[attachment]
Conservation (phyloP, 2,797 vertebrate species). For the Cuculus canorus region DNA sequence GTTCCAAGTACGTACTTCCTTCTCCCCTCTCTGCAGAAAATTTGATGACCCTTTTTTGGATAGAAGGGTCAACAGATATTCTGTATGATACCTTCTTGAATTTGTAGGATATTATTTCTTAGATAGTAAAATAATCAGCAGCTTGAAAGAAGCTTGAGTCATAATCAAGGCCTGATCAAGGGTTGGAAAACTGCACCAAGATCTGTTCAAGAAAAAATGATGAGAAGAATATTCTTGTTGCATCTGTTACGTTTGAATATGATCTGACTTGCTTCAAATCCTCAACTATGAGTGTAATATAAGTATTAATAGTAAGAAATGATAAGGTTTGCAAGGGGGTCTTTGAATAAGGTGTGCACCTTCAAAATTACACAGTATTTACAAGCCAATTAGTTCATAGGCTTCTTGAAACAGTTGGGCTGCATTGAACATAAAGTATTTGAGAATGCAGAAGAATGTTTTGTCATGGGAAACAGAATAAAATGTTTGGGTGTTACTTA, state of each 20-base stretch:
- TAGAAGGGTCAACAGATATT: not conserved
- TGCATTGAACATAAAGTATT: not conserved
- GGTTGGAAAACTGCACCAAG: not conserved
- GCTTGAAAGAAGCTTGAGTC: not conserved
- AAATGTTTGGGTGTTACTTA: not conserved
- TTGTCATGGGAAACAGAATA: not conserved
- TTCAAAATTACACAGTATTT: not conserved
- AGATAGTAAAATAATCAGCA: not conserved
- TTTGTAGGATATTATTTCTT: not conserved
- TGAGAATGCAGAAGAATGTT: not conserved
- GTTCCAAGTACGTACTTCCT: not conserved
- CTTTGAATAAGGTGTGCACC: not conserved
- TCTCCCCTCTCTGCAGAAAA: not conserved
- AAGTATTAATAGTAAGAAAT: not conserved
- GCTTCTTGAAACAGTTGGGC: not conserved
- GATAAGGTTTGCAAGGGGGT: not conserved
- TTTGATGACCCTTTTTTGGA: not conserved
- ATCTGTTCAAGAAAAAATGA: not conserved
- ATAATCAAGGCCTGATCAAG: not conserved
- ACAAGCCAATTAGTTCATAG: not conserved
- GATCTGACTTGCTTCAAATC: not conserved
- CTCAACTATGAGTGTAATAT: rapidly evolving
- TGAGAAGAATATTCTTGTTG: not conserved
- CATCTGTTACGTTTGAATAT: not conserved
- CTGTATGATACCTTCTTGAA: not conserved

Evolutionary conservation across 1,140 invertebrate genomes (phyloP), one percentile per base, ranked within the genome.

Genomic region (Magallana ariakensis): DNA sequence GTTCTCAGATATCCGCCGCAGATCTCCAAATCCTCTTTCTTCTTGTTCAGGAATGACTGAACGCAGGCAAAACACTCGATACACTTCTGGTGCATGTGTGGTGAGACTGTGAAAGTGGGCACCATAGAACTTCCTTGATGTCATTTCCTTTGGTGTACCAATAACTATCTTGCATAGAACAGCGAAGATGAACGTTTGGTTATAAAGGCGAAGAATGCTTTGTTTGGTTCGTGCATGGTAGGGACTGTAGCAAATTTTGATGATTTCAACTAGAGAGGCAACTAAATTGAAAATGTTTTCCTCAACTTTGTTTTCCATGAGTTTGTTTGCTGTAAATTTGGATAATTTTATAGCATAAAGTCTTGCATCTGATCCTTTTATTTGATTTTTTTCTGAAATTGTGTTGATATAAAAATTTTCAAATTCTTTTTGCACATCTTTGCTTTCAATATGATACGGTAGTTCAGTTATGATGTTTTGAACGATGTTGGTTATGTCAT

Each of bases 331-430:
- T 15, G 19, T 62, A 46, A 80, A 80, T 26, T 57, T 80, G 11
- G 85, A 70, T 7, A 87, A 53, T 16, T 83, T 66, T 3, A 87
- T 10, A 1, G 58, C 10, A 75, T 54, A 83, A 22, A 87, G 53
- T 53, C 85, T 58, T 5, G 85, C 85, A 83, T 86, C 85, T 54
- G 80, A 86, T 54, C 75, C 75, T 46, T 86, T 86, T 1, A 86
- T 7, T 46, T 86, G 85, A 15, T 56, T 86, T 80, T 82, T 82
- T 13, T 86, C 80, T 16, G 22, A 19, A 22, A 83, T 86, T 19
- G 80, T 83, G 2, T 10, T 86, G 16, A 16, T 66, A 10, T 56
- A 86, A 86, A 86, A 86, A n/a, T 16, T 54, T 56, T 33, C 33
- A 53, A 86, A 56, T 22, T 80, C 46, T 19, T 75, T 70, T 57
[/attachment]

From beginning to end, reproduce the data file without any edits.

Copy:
Conservation (phyloP, 2,797 vertebrate species). For the Cuculus canorus region DNA sequence GTTCCAAGTACGTACTTCCTTCTCCCCTCTCTGCAGAAAATTTGATGACCCTTTTTTGGATAGAAGGGTCAACAGATATTCTGTATGATACCTTCTTGAATTTGTAGGATATTATTTCTTAGATAGTAAAATAATCAGCAGCTTGAAAGAAGCTTGAGTCATAATCAAGGCCTGATCAAGGGTTGGAAAACTGCACCAAGATCTGTTCAAGAAAAAATGATGAGAAGAATATTCTTGTTGCATCTGTTACGTTTGAATATGATCTGACTTGCTTCAAATCCTCAACTATGAGTGTAATATAAGTATTAATAGTAAGAAATGATAAGGTTTGCAAGGGGGTCTTTGAATAAGGTGTGCACCTTCAAAATTACACAGTATTTACAAGCCAATTAGTTCATAGGCTTCTTGAAACAGTTGGGCTGCATTGAACATAAAGTATTTGAGAATGCAGAAGAATGTTTTGTCATGGGAAACAGAATAAAATGTTTGGGTGTTACTTA, state of each 20-base stretch:
- TAGAAGGGTCAACAGATATT: not conserved
- TGCATTGAACATAAAGTATT: not conserved
- GGTTGGAAAACTGCACCAAG: not conserved
- GCTTGAAAGAAGCTTGAGTC: not conserved
- AAATGTTTGGGTGTTACTTA: not conserved
- TTGTCATGGGAAACAGAATA: not conserved
- TTCAAAATTACACAGTATTT: not conserved
- AGATAGTAAAATAATCAGCA: not conserved
- TTTGTAGGATATTATTTCTT: not conserved
- TGAGAATGCAGAAGAATGTT: not conserved
- GTTCCAAGTACGTACTTCCT: not conserved
- CTTTGAATAAGGTGTGCACC: not conserved
- TCTCCCCTCTCTGCAGAAAA: not conserved
- AAGTATTAATAGTAAGAAAT: not conserved
- GCTTCTTGAAACAGTTGGGC: not conserved
- GATAAGGTTTGCAAGGGGGT: not conserved
- TTTGATGACCCTTTTTTGGA: not conserved
- ATCTGTTCAAGAAAAAATGA: not conserved
- ATAATCAAGGCCTGATCAAG: not conserved
- ACAAGCCAATTAGTTCATAG: not conserved
- GATCTGACTTGCTTCAAATC: not conserved
- CTCAACTATGAGTGTAATAT: rapidly evolving
- TGAGAAGAATATTCTTGTTG: not conserved
- CATCTGTTACGTTTGAATAT: not conserved
- CTGTATGATACCTTCTTGAA: not conserved

Evolutionary conservation across 1,140 invertebrate genomes (phyloP), one percentile per base, ranked within the genome.

Genomic region (Magallana ariakensis): DNA sequence GTTCTCAGATATCCGCCGCAGATCTCCAAATCCTCTTTCTTCTTGTTCAGGAATGACTGAACGCAGGCAAAACACTCGATACACTTCTGGTGCATGTGTGGTGAGACTGTGAAAGTGGGCACCATAGAACTTCCTTGATGTCATTTCCTTTGGTGTACCAATAACTATCTTGCATAGAACAGCGAAGATGAACGTTTGGTTATAAAGGCGAAGAATGCTTTGTTTGGTTCGTGCATGGTAGGGACTGTAGCAAATTTTGATGATTTCAACTAGAGAGGCAACTAAATTGAAAATGTTTTCCTCAACTTTGTTTTCCATGAGTTTGTTTGCTGTAAATTTGGATAATTTTATAGCATAAAGTCTTGCATCTGATCCTTTTATTTGATTTTTTTCTGAAATTGTGTTGATATAAAAATTTTCAAATTCTTTTTGCACATCTTTGCTTTCAATATGATACGGTAGTTCAGTTATGATGTTTTGAACGATGTTGGTTATGTCAT

Each of bases 331-430:
- T 15, G 19, T 62, A 46, A 80, A 80, T 26, T 57, T 80, G 11
- G 85, A 70, T 7, A 87, A 53, T 16, T 83, T 66, T 3, A 87
- T 10, A 1, G 58, C 10, A 75, T 54, A 83, A 22, A 87, G 53
- T 53, C 85, T 58, T 5, G 85, C 85, A 83, T 86, C 85, T 54
- G 80, A 86, T 54, C 75, C 75, T 46, T 86, T 86, T 1, A 86
- T 7, T 46, T 86, G 85, A 15, T 56, T 86, T 80, T 82, T 82
- T 13, T 86, C 80, T 16, G 22, A 19, A 22, A 83, T 86, T 19
- G 80, T 83, G 2, T 10, T 86, G 16, A 16, T 66, A 10, T 56
- A 86, A 86, A 86, A 86, A n/a, T 16, T 54, T 56, T 33, C 33
- A 53, A 86, A 56, T 22, T 80, C 46, T 19, T 75, T 70, T 57